bourbon pecan sticky buns

I'm not sure how it started. My mom remembers, I'm sure. About five or six years ago, our household was struck with cinnamon roll frenzy. My best guess is I decided to make them, and then made them again and again until I created the perfect recipe. At the same time, Mom was working on her version of the best buns. I think we both gained about ten pounds.

Although our recipes have diverged significantly, they are both extremely delicious. Mine is enveloped in a heady bourbon caramel sauce, with diced pecans and cinnamon butter filling. This is a serious commitment to make, but if you choose to make this recipe, you will be the host(ess) with the most(est). It should take about four hours, all told; you can also put the rolls in the fridge overnight (ready to bake) and pop them in the oven in the morning, for your undeserving house guests. friends, and neighbors.

We used to sell these at the restaurant, and it was rare that we could keep two dozen past 9:00 am. Of all the requests I ever received, 'moar sticky buns!!!?!?!?!!!' was definitely the most common refrain. 

Once you master this dough, you can fill it with whatever you like. I certainly do. 

This post is designed for someone who is not comfortable with yeast, so if that's not you, just scroll right through all my how-to pics and get the goods at the bottom.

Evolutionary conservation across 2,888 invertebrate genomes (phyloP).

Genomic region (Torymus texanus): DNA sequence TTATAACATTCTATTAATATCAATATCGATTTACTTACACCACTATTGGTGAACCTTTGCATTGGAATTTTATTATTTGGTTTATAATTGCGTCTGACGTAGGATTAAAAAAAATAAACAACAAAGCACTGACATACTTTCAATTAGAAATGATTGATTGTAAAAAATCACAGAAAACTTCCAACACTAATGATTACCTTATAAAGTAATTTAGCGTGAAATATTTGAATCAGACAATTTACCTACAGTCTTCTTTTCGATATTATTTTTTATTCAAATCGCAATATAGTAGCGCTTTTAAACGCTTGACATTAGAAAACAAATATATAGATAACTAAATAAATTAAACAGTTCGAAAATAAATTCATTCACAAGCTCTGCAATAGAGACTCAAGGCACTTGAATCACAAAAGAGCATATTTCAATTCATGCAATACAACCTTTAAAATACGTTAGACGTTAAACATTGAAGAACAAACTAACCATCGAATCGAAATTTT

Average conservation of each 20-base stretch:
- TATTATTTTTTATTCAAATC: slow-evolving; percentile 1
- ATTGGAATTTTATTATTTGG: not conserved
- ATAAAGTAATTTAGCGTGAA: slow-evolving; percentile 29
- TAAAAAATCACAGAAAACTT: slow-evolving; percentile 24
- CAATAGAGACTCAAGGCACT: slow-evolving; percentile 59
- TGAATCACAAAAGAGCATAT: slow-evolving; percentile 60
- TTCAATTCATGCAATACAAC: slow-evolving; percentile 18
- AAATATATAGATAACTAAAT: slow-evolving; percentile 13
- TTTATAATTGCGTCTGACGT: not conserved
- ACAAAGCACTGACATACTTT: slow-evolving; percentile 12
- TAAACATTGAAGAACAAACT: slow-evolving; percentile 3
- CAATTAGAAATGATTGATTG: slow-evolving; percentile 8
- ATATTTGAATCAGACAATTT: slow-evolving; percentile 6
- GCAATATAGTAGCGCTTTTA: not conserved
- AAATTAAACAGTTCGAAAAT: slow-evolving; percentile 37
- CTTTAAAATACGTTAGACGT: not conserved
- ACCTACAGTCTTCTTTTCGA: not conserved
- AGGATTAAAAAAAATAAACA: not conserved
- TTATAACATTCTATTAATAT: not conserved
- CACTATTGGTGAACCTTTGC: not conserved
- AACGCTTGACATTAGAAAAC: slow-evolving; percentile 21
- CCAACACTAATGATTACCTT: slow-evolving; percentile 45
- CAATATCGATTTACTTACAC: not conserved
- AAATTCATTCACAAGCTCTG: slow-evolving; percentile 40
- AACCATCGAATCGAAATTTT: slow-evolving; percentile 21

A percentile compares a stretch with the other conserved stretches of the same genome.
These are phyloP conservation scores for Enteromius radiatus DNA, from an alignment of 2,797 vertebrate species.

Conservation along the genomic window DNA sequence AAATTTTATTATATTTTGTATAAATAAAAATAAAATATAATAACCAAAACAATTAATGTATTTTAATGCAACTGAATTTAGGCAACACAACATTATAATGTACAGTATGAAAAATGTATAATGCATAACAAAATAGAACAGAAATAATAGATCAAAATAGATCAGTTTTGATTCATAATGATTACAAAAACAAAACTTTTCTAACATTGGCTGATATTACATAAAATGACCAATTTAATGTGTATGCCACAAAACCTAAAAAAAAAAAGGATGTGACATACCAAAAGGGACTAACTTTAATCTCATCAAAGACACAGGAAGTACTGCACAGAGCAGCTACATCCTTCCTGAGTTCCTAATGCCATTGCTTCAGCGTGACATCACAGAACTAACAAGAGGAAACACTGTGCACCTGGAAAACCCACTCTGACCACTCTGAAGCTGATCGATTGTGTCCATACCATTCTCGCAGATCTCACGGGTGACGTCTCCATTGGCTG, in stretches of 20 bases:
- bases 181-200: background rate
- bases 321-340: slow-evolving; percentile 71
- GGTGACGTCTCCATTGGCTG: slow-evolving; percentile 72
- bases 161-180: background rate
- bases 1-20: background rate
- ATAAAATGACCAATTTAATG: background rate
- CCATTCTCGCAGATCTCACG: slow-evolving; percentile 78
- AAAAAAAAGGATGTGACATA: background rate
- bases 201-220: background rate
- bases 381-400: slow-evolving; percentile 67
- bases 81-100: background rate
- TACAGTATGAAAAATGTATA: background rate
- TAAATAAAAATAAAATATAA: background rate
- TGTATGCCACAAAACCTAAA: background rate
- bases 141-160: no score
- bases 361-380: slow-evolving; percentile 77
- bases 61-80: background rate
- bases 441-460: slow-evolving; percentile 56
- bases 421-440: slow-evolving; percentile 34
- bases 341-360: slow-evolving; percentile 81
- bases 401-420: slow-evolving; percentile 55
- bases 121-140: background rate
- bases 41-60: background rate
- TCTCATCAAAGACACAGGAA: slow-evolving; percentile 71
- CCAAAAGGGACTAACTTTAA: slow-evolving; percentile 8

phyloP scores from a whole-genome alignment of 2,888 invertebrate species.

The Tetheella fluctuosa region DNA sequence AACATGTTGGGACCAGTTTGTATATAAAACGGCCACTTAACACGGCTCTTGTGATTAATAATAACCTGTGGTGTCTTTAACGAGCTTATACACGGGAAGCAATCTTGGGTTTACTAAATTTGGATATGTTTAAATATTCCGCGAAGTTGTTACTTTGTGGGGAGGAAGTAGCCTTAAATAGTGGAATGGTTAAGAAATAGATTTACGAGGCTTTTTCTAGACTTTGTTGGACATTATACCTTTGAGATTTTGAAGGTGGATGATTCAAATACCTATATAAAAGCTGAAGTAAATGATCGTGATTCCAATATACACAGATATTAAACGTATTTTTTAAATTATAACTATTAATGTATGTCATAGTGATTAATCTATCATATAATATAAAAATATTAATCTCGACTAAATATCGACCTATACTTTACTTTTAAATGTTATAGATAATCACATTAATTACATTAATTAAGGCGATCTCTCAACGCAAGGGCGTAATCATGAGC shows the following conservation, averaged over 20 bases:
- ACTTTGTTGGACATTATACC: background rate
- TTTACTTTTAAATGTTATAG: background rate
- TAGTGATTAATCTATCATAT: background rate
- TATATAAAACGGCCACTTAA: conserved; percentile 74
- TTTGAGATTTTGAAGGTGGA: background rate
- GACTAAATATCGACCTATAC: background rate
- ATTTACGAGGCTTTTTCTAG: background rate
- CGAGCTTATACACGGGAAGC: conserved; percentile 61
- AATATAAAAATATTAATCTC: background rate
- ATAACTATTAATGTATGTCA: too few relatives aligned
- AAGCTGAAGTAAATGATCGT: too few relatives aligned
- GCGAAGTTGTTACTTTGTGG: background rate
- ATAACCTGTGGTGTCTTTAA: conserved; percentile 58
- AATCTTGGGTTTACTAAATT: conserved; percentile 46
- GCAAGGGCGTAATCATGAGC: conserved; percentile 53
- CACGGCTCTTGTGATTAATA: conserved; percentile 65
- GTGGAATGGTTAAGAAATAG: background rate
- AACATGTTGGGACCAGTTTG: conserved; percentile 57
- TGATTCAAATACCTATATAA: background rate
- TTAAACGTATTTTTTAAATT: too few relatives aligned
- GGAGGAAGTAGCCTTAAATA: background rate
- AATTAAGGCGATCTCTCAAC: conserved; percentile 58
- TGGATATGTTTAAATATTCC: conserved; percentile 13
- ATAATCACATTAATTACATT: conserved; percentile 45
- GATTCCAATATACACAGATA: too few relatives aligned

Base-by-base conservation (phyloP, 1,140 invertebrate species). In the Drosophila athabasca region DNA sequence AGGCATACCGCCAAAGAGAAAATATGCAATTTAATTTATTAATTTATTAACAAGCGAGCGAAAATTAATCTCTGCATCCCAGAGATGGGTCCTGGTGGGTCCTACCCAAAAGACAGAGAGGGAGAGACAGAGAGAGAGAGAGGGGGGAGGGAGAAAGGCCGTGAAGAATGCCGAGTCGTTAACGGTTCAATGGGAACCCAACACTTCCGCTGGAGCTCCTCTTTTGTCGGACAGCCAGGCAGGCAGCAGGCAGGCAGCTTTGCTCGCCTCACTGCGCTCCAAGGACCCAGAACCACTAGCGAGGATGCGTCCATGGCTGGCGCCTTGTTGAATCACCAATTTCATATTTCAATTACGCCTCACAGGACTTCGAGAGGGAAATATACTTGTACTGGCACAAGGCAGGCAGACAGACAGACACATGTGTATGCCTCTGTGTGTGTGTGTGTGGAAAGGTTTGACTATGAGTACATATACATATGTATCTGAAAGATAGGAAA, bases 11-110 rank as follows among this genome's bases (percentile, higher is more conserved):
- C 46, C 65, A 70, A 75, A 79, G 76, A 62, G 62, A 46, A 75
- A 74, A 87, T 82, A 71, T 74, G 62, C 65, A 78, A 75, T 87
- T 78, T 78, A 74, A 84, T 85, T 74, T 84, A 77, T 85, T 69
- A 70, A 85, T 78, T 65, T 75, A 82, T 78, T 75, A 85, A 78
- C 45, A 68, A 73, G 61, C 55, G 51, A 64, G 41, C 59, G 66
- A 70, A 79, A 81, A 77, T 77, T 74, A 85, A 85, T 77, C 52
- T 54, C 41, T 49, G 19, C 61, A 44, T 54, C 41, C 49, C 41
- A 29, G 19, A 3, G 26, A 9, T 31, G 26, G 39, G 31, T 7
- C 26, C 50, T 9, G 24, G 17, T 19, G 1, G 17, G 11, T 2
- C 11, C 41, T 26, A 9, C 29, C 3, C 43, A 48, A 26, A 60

Here's how it's done: (stay with me. focus. you can hang through this photo essay.)

First, you need to start making the dough. It all begins with a sponge, which is just a small mixture to give your yeast a head start. Heat the water until it's the temperature of a warm bath- anywhere between 80-110 degrees. It should be warm, but not steaming. Use a thermometer if you aren't sure. Add the sponge ingredients, stir just to mix it a bit, and set aside. You'll want to use a container that will allow your sponge to at least double in size. 

This is right after I added the yeast, flour, and sugar to the water. The sponge allows your yeast to get all happy before meeting the very heavy ingredients in the dough- sour cream, yogurt, eggs. Think of your sponge as a teenager. It's very sensitive right now, and easily crushed. Be gentle with it.

This is right after I added the yeast, flour, and sugar to the water. The sponge allows your yeast to get all happy before meeting the very heavy ingredients in the dough- sour cream, yogurt, eggs. Think of your sponge as a teenager. It's very sensitive right now, and easily crushed. Be gentle with it.

This is after stirring it a few times. it will be very lumpy. Now leave it and start assembling the rest of the dough.

This is after stirring it a few times. it will be very lumpy. Now leave it and start assembling the rest of the dough.